Yale Environmental Humanities is delighted to announce the three 2021 recipients of the Environmental Humanities Certificate sponsored by the Yale Graduate School of Arts and Sciences.
Certificate recipients include Lav Kanoi, a doctoral student in Anthropology and Environmental Studies, studying the historical and cultural aspects of water management in Indian cities; Cheng Li, a doctoral student in East Asian Languages and Literatures, specializing in the cultural history of forests in twentieth century China; and Sarah Weston, a doctoral student jointly in the English and History of Art Departments, who uses eco-critical approaches to the study of literature and art.
The Graduate Certificate in the Environmental Humanities is open to Yale doctoral students who seek to establish a strong foundation in environmental humanities topics and methodologies across the humanities disciplines. Students must take three approved graduate classes and participate in a yearlong workshop to discuss key concepts and developments in the field. Students also complete a teaching or public humanities requirement and present their scholarly research to an interdisciplinary audience.
Lav Kanoi studies the “social life of water” through urban ethnography and historical and cultural studies. His research explores the impacts of water on human behaviors and experiences, particularly in India, and reveals aspects of the relationship between human nature and natural resources. Lav has completed coursework in environmental and urban anthropology, as well as directed readings in “Urban Nature” and the “Anthropology of Water.” Lav also has served as a teaching fellow for “Power, Knowledge & Environment” and “Meaning and Materiality.” Lav sees himself nurturing in students “a sense of wonder in the world that, I believe, can be a unique gift of the humanities in general and the environmental humanities in particular.”
Cheng Li studies cultural representations of the natural and built environment in China and the modern world. His Yale dissertation examines how trees and forestry shaped nationhood and subjecthood in twentieth-century Chinese literature and culture. “In everyday life, from furniture to clothing, from oxygen to newspapers, trees influence people’s livelihood so dramatically and comprehensively,” Cheng writes of his project. “Nevertheless, in everyday life people are blind to the presence of trees.” Cheng has completed coursework in environmental ethics, environmental history, and the environmental humanities. Cheng writes, “By learning from natural scientists, I have learned the importance of interdisciplinary works in understanding the complex interaction between human beings and the non-human world.” He has served as teaching fellow in “Asia Now: Human Rights, Globalization, Cultural Conflicts” and will teach his own class on environmental humanities and East Asia in Fall 2021.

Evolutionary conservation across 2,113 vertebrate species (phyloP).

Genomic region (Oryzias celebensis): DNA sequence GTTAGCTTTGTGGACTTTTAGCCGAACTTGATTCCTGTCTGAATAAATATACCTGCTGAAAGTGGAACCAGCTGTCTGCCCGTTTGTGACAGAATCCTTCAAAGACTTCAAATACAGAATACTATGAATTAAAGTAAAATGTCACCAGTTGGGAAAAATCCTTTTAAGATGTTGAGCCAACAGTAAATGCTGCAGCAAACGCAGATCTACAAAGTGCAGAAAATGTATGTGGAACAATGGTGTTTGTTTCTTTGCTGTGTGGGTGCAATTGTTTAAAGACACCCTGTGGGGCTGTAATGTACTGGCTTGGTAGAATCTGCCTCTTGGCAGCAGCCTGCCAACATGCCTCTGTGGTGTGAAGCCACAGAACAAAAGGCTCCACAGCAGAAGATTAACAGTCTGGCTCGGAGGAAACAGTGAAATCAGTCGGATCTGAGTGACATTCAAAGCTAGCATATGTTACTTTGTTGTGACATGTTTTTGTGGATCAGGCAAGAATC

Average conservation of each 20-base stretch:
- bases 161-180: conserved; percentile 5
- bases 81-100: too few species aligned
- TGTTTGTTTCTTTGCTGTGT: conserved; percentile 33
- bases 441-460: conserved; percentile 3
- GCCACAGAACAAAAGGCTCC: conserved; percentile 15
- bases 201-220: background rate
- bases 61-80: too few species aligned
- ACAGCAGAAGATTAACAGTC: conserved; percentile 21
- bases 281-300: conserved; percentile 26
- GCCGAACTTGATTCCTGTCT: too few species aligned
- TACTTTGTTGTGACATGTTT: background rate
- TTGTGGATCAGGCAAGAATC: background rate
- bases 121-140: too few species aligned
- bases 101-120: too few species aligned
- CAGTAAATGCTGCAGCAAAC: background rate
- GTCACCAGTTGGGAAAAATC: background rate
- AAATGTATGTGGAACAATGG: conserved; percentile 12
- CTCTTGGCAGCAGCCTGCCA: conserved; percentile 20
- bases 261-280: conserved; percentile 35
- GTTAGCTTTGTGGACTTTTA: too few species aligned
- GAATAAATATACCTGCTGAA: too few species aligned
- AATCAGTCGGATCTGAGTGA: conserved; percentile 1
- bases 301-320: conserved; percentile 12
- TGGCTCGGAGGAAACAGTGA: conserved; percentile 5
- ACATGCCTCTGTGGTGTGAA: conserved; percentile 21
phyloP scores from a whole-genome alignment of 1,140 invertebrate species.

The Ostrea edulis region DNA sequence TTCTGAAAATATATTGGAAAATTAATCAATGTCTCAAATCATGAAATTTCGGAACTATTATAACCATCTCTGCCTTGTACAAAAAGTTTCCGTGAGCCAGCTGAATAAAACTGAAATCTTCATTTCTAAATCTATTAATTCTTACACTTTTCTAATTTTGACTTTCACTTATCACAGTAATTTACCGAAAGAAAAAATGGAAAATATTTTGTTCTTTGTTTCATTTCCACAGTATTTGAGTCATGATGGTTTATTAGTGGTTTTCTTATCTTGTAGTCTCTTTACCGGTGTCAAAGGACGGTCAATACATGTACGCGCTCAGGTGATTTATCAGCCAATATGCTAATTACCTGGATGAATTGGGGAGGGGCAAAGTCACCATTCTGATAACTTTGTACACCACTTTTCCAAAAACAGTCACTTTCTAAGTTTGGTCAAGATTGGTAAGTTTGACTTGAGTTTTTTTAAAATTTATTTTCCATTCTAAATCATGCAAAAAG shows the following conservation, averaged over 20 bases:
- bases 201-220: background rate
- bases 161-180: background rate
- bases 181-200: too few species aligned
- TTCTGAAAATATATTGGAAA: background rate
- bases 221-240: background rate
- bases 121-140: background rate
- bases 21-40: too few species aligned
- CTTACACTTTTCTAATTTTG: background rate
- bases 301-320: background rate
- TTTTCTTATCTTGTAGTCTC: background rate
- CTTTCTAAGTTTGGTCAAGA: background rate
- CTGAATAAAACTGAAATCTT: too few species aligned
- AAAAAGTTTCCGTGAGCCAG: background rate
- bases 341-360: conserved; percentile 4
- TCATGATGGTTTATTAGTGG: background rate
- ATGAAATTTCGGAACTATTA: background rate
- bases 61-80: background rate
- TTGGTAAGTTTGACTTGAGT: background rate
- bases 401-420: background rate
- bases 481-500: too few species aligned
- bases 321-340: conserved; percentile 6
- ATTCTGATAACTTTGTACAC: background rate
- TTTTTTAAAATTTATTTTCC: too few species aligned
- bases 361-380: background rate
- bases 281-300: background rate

Sarah Weston’s research takes ecocritical approaches to eighteenth and nineteenth century literature and art. While at Yale, she has completed coursework on eighteenth and nineteenth century theories of landscapes, Romantic poetry and the environment, and media theory. Sarah has taught three self-designed courses, including a class on outer space and a course on disappearance (including species extinction, urban decay, climate change, and other topics). Sarah is also committed to studying the ecology and science of art materials. While an undergraduate student at Stanford, Sarah pursued an apprenticeship that allowed her to learn William Blake’s complex process of etching and printing as a means for better understanding the material and ecological aspects of his cultural production. She continues to print books using Blake’s process in her free time. Sarah explains that she finds it “especially important to study…the relationship that artists had with the natural materials they used, and the ways in which the Industrial Revolution altered and warped this relationship.”